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Legislative Assembly for the ACT: 2010 Week 06 Hansard (Wednesday, 23 June 2010) . . Page.. 2286 ..

give us back our school.” It was a special school in that it did not just serve the people of Tharwa and those further south; it did not just serve country kids or non-residential kids—

Mr Barr: How many kids?

MR SMYTH: it sought to serve those kids that did better in a small community. The minister asks how many kids. I am sure he will get up and tell us exactly how many kids. I am sure that he will enjoy doing that.

It is about the reason why we maintain small schools in all rural communities. It is not about the size of the school in a rural community; it is about the community. At the heart of those communities, in particular, are their schools. It is a place where those that live in the outlying areas can come together. In the case of Tharwa, it performed a very important function beyond just being a school.

Indeed it is encompassed in recommendation 13—the committee recommends that, “based on the basis of demographic, educational, social, and economic evidence”. That is the importance of a school, particularly like Tharwa, to its community. It was not just the Tharwa community; it went way beyond the Tharwa community. You had people travelling south out of Tuggeranong to go to Tharwa to drop their kids off, because they saw it as a better option for the needs of their kids.

On various occasions we get kids with special needs that need these sorts of environments. We see the continuing trend here where we have got a minister who will not meet with the Shepherd Centre and will not meet with Noah’s Ark to discuss the needs of those kids. We just abandon them.

The Greens had an opportunity to change that. The Greens had left people with the impression that they would change that. That impression was confirmed by recommendation 13 of the education committee report, and yet, when push came to shove, the Greens showed that they are the paper tigers of the Assembly. It is all about talk; it is all about process; it is not about better outcomes for the people of the ACT. In this case the people of Tharwa know that they did not get a better outcome because of what occurred in this place. So if you are looking for third party insurance, go and buy a different policy, because the Greens continue to perpetrate third party insurance fraud on the people of the ACT by saying that they stand for things but do not follow through when push comes to shove.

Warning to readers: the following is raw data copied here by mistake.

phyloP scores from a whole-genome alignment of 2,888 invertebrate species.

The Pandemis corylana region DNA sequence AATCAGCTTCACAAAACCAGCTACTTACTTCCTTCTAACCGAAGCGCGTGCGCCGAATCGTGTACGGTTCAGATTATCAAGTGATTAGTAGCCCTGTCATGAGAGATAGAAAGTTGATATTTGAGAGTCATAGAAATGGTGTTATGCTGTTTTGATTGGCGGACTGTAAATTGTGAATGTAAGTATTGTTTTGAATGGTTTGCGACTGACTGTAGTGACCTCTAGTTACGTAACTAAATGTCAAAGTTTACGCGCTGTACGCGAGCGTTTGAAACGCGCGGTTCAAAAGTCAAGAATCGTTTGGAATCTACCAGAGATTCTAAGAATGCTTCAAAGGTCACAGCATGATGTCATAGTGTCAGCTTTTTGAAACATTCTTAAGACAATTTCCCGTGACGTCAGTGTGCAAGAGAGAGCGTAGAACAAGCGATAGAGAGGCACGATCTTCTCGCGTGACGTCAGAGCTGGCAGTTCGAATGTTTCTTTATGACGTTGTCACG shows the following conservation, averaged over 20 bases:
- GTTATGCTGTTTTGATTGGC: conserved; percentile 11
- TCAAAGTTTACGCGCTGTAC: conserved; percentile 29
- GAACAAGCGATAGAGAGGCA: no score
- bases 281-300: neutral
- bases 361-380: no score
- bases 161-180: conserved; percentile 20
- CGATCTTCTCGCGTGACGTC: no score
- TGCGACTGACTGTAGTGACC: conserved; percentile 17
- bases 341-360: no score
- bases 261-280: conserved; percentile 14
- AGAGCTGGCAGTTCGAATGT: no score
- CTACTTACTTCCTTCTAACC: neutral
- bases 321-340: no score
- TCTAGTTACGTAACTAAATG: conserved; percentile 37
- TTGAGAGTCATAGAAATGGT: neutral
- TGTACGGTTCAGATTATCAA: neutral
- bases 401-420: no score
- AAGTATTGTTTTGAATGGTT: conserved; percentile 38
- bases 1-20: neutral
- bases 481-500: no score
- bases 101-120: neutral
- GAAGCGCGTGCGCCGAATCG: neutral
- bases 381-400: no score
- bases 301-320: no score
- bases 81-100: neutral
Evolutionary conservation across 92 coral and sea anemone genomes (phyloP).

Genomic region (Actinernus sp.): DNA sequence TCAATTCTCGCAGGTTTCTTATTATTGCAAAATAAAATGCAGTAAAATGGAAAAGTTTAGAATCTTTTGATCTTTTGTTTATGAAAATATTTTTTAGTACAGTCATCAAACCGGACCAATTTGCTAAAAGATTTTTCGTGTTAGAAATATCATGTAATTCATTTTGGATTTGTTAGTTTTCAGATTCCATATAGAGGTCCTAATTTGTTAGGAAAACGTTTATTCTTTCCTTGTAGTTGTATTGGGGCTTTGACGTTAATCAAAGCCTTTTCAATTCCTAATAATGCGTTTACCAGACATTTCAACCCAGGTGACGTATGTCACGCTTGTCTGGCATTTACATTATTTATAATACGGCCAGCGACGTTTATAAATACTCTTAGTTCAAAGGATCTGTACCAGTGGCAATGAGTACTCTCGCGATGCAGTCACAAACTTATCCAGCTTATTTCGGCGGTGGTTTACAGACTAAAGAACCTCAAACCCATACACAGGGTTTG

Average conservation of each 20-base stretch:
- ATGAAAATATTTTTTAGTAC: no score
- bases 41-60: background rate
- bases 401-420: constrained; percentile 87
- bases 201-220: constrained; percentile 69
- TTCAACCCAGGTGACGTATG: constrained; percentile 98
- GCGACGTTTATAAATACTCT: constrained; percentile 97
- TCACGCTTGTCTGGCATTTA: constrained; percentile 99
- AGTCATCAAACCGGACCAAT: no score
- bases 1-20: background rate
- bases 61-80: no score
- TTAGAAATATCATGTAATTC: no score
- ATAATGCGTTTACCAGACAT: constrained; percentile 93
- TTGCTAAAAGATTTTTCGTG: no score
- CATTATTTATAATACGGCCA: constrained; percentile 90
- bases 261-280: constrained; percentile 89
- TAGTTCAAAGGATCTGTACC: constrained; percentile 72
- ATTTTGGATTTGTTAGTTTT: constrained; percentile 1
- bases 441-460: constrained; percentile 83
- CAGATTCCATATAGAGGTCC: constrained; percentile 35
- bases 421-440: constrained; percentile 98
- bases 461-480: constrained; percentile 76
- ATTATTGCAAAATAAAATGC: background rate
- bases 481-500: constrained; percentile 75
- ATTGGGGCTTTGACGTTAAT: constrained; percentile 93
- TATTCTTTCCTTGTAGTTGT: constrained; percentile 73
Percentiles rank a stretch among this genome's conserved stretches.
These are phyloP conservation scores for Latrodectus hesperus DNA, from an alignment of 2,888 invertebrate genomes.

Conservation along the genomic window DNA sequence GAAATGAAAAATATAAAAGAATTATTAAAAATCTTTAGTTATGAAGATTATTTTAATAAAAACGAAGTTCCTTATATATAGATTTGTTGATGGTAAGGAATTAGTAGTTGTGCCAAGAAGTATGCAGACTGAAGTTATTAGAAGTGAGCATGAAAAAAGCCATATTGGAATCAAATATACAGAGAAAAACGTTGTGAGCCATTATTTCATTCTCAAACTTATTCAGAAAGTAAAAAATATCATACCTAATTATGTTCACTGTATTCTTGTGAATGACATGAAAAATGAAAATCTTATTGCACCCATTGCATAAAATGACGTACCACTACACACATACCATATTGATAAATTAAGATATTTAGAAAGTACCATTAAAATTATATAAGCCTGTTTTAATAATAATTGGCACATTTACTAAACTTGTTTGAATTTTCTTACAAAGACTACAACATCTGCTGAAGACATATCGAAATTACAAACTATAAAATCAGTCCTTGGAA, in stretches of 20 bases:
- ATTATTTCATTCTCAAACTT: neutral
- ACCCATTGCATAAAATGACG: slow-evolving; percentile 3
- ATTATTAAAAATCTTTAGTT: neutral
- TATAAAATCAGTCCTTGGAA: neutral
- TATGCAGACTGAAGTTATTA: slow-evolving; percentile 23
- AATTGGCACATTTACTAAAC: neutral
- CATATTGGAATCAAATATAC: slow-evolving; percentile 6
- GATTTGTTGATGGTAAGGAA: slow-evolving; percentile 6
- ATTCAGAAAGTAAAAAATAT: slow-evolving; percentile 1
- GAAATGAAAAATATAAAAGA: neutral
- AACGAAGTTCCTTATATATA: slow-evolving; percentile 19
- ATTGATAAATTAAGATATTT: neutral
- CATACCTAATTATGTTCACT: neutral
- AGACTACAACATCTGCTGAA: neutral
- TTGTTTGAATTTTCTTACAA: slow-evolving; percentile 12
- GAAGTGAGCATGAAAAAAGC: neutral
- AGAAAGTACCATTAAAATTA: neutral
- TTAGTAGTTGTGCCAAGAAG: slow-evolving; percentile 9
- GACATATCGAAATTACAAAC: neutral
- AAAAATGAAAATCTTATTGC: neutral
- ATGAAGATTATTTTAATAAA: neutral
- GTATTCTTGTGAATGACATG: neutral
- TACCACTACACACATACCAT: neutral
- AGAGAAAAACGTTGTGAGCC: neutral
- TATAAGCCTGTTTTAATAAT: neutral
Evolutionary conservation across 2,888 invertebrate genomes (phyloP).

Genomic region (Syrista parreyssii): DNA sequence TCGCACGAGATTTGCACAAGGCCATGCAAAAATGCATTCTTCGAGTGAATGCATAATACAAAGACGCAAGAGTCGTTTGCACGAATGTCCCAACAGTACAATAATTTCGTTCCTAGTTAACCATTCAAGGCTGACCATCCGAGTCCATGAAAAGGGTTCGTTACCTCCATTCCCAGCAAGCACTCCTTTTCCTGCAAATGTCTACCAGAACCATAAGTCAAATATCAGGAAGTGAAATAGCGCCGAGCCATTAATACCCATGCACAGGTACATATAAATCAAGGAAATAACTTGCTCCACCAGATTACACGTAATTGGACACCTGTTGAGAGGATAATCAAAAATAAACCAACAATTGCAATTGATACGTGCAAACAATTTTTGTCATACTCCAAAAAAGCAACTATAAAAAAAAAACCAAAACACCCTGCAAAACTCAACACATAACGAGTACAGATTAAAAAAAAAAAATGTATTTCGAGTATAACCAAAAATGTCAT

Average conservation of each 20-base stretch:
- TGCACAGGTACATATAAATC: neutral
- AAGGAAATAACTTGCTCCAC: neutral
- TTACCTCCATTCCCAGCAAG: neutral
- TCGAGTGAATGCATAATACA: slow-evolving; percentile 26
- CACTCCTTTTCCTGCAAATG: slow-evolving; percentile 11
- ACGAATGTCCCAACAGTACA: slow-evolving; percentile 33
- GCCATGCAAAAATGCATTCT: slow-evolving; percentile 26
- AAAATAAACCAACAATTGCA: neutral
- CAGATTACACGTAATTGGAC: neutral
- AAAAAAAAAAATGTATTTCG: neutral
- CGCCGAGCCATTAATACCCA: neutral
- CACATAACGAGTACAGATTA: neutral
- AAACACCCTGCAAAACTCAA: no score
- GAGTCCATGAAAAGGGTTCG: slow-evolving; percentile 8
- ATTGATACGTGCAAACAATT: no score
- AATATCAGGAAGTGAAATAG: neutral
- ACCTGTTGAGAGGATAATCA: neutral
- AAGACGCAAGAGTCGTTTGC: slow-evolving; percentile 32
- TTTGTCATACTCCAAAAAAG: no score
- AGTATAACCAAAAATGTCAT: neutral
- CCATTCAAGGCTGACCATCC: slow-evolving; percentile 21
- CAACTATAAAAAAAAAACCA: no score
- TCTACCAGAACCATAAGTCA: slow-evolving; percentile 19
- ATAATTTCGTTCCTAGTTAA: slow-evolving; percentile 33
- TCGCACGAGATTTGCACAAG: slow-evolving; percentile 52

I do not know whether it is the education minister’s influence or whether the Treasurer talks to them to get them to walk away from things. Indeed even Ms Bresnan was hung out to dry by the Greens party machine. They say, “We’re not politicians; we’re different,” but, in the end, they are the worst, because it is hypocrisy to say that you stand for something and then, when you are given the opportunity and you have actually got the ability to change that outcome if you have got the courage, you walk away from it. That says you either do not have the courage, or you were not sincere when you started. The answer is probably both, and that is a shame.

What that says is: you can pass as much legislation as you want, but if you have not got the guts to follow through with it, the legislation is worthless. In this regard, this

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